Also at FiveThirtyEight, Geoffrey Skelley, Elena Mejía, Amelia Thomson-DeVeaux and Laura Bronner explain “Why The Suburbs Have Shifted Blue,” and write: “Suburban and exurban counties turned away from Trump and toward Democrat Joe Biden in states across the country, including in key battleground states like Pennsylvania and Georgia. In part, this may be because the suburbs are simply far more diverse than they used to be. But suburbs have also become increasingly well-educated — and that may actually better explain why so many suburbs and exurbs are turning blue than just increased diversity on its own….According to Ashley Jardina, a political science professor at Duke University who studies white identity politics, it’s not that racial diversity isn’t a factor. Among white people, at least, educational attainment is often a proxy for how open they are to growing racial diversity, with more highly educated white people likely to think increased racial diversity is a good thing. “Education is so important because it’s intertwined with racial attitudes among white people,” Jardina said….But the political swing among diversifying counties was much less uniform than it was in counties that became more educated….But a lot will depend on Democrats’ ability to mobilize the diverse groups that now are looking more and more like typical suburban voters….“The future of the Democratic Party is clearly with these younger, more diverse, more educated populations,” [Brookings Senior Fellow William] Frey said. “But they have to figure out how to keep them energized and voting.”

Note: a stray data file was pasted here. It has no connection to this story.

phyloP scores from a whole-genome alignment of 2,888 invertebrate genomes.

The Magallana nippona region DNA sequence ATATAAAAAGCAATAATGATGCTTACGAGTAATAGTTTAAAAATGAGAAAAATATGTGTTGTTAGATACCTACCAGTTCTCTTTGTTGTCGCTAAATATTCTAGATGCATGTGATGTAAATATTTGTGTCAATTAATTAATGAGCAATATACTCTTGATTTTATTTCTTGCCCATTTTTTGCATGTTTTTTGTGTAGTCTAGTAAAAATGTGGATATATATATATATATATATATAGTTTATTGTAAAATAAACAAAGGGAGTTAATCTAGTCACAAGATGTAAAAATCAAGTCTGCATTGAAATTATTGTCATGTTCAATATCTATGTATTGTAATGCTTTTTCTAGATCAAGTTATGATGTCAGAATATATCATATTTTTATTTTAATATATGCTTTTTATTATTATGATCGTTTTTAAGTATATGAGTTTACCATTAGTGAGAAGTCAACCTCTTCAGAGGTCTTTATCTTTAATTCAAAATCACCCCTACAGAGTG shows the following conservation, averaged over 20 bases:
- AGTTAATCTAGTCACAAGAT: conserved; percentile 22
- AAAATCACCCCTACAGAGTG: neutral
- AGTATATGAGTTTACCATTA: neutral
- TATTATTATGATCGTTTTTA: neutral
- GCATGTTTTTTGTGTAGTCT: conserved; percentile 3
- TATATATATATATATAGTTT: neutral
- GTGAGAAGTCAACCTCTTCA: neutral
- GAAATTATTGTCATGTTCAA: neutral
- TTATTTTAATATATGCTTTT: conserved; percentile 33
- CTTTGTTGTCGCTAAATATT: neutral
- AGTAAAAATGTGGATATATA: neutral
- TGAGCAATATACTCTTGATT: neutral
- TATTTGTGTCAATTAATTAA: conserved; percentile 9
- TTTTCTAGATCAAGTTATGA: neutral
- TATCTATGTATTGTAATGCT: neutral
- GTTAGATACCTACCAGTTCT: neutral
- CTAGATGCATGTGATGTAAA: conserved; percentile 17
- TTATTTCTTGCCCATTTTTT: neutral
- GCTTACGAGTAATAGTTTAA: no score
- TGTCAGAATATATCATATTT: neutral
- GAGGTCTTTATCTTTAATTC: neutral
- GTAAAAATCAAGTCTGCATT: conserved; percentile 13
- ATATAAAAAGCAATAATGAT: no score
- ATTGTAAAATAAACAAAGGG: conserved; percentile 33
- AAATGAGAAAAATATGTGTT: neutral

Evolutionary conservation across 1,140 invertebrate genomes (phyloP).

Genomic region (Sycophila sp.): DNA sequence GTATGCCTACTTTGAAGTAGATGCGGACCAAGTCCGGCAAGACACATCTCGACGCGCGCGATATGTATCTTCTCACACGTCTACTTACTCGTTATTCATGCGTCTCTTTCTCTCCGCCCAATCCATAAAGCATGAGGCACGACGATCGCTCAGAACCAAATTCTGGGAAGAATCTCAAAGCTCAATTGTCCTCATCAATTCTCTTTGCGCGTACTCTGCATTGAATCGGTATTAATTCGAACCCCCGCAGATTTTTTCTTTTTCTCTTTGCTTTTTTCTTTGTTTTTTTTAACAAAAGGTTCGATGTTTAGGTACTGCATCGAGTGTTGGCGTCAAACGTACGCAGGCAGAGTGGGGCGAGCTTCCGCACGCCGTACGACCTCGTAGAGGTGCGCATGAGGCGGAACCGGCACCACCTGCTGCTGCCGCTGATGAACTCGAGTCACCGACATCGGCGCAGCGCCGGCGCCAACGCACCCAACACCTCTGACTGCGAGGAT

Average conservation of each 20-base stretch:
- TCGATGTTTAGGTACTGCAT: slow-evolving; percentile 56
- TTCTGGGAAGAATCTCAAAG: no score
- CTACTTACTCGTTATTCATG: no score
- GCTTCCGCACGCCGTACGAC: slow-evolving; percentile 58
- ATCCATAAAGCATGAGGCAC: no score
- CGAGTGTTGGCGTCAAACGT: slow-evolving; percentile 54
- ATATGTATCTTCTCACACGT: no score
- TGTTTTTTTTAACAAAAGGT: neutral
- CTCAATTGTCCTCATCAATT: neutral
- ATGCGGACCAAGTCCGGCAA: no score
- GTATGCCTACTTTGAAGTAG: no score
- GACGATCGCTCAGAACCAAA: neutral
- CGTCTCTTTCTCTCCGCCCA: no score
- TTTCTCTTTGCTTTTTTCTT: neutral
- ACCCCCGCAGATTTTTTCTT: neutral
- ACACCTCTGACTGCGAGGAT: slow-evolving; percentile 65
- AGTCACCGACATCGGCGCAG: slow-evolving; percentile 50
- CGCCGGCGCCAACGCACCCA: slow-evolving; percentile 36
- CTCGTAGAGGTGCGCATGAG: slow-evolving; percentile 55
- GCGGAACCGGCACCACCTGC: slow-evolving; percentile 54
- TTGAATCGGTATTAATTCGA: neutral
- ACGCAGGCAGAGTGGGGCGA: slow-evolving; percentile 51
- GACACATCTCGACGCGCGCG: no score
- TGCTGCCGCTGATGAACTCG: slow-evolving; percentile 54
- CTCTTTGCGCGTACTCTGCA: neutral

Washington Post columnist E. J. Dionne, Jr. shares some salient insights in the wake of President-elect Biden’s recent trip to Georgia in support of Senate candidates Warnock and Ossoff, and notes that “by campaigning, Biden is also signaling that however strong his affection might be for an older, less polarized politics, he understands that it’s not the 1970s — or 2008 — anymore. The radicalization of the Republican Party is a fact he is coming to accept….Thus, he pulled no punches in his tough attack Monday on the efforts of President Trump and his GOP allies to discredit this year’s election outcome. He called it “an unprecedented assault on our democracy” that “refused to respect the will of the people, refused to respect the rule of law and refused to honor our Constitution.”….The GOP’s election denialism is terrible for the country and for democracy. But the early signs are that it could backfire on Republicans by turning Biden, bipartisanship’s best friend, into a tough realist about what he’s up against. And the longer Trump’s antics keep him in the forefront, the easier it will be for Biden to hold Democrats together. No wonder Senate Majority Leader Mitch McConnell (R-Ky.) finally told his party on Tuesday that it’s time to move on….In paying close attention to how Trump and McConnell approach politics, Biden seems to have learned something important: Hitting back is the only way to get the current Republican Party’s attention. Asking nicely won’t cut it in 2021.”